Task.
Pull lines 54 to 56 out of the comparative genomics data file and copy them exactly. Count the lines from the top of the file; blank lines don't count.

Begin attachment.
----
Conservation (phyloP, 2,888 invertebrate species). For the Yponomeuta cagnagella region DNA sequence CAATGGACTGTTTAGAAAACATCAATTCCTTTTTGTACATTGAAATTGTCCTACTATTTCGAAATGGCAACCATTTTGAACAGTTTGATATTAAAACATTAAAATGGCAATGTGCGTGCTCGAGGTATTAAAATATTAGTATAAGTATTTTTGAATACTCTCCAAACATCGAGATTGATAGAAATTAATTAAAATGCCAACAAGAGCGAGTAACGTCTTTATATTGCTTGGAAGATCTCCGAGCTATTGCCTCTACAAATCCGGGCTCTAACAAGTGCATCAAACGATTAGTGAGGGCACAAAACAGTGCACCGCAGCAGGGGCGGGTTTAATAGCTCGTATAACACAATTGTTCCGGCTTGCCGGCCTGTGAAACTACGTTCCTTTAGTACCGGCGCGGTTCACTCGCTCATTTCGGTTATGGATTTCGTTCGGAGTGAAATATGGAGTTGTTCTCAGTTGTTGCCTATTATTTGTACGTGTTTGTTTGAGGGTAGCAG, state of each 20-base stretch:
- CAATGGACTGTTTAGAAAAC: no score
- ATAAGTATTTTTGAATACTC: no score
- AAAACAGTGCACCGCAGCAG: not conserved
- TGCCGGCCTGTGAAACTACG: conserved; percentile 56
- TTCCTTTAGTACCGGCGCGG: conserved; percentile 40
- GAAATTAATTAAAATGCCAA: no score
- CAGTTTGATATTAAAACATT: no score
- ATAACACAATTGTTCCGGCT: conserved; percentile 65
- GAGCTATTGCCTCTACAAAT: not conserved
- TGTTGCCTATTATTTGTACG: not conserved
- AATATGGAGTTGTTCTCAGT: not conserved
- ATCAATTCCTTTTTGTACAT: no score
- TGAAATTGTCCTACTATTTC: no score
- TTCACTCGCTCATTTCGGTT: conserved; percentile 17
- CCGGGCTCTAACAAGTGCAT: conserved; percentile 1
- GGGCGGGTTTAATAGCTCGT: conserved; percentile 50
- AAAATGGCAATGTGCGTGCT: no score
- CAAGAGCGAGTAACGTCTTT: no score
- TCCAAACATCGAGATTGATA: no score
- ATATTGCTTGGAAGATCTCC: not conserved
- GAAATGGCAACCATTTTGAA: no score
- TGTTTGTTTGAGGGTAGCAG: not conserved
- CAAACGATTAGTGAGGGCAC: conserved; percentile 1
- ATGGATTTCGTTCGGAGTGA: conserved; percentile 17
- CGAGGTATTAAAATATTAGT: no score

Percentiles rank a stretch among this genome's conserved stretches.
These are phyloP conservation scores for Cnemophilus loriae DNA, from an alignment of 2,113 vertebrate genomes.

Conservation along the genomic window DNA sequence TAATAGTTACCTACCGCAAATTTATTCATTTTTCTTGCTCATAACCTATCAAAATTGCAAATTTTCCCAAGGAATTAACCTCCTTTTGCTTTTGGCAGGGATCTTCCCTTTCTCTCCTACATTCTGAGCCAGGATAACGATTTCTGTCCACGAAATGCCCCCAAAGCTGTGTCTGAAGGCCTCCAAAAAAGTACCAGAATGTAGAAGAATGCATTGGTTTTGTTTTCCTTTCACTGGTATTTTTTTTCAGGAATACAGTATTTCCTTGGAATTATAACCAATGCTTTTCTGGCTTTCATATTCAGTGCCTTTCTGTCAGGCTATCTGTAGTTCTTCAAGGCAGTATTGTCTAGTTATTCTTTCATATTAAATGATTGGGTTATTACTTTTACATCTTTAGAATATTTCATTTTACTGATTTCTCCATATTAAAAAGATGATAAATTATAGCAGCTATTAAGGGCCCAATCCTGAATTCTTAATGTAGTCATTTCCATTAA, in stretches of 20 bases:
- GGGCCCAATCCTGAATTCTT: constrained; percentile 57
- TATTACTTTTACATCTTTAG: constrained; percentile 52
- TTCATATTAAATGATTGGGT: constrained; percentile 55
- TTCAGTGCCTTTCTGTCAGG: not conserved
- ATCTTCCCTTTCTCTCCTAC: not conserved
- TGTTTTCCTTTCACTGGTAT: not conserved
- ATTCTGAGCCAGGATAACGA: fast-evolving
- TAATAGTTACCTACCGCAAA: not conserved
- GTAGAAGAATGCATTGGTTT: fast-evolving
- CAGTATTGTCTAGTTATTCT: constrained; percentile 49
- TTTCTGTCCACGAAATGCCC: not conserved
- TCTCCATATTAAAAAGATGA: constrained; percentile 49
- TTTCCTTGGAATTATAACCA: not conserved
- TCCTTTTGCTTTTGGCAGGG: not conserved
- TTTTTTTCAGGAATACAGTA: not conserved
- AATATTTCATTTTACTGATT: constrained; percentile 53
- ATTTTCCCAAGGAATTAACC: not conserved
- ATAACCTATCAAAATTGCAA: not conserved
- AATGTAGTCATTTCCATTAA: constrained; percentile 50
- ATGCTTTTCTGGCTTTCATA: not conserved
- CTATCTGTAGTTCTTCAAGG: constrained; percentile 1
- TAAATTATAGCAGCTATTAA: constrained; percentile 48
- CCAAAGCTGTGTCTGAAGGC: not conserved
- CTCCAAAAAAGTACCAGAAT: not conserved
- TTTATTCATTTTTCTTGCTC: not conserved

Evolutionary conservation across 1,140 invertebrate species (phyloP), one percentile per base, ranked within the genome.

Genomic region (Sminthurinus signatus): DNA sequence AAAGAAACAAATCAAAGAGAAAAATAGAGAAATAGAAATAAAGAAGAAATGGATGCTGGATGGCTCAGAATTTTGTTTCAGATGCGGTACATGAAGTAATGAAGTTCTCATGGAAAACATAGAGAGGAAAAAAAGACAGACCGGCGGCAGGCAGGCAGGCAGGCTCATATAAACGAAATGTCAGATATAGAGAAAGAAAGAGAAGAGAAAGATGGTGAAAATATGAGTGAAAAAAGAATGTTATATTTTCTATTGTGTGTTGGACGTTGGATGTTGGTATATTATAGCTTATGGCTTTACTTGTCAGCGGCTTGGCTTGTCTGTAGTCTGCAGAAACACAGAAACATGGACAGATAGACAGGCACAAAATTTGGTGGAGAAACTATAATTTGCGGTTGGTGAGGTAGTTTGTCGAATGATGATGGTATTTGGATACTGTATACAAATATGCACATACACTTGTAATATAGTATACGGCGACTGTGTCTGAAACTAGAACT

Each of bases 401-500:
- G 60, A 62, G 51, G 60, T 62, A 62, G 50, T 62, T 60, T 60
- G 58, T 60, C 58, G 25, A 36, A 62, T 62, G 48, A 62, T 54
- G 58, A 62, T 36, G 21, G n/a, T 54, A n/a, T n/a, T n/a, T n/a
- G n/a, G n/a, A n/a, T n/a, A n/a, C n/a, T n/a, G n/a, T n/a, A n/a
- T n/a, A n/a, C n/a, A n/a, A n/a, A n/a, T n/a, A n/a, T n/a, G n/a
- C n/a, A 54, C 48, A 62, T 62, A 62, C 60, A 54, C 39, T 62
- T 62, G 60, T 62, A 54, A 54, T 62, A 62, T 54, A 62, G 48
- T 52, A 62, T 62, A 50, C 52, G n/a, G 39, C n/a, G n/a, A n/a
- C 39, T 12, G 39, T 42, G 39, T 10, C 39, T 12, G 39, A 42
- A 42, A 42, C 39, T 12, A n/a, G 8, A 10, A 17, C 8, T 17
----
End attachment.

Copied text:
- TTTATTCATTTTTCTTGCTC: not conserved

Evolutionary conservation across 1,140 invertebrate species (phyloP), one percentile per base, ranked within the genome.

Genomic region (Sminthurinus signatus): DNA sequence AAAGAAACAAATCAAAGAGAAAAATAGAGAAATAGAAATAAAGAAGAAATGGATGCTGGATGGCTCAGAATTTTGTTTCAGATGCGGTACATGAAGTAATGAAGTTCTCATGGAAAACATAGAGAGGAAAAAAAGACAGACCGGCGGCAGGCAGGCAGGCAGGCTCATATAAACGAAATGTCAGATATAGAGAAAGAAAGAGAAGAGAAAGATGGTGAAAATATGAGTGAAAAAAGAATGTTATATTTTCTATTGTGTGTTGGACGTTGGATGTTGGTATATTATAGCTTATGGCTTTACTTGTCAGCGGCTTGGCTTGTCTGTAGTCTGCAGAAACACAGAAACATGGACAGATAGACAGGCACAAAATTTGGTGGAGAAACTATAATTTGCGGTTGGTGAGGTAGTTTGTCGAATGATGATGGTATTTGGATACTGTATACAAATATGCACATACACTTGTAATATAGTATACGGCGACTGTGTCTGAAACTAGAACT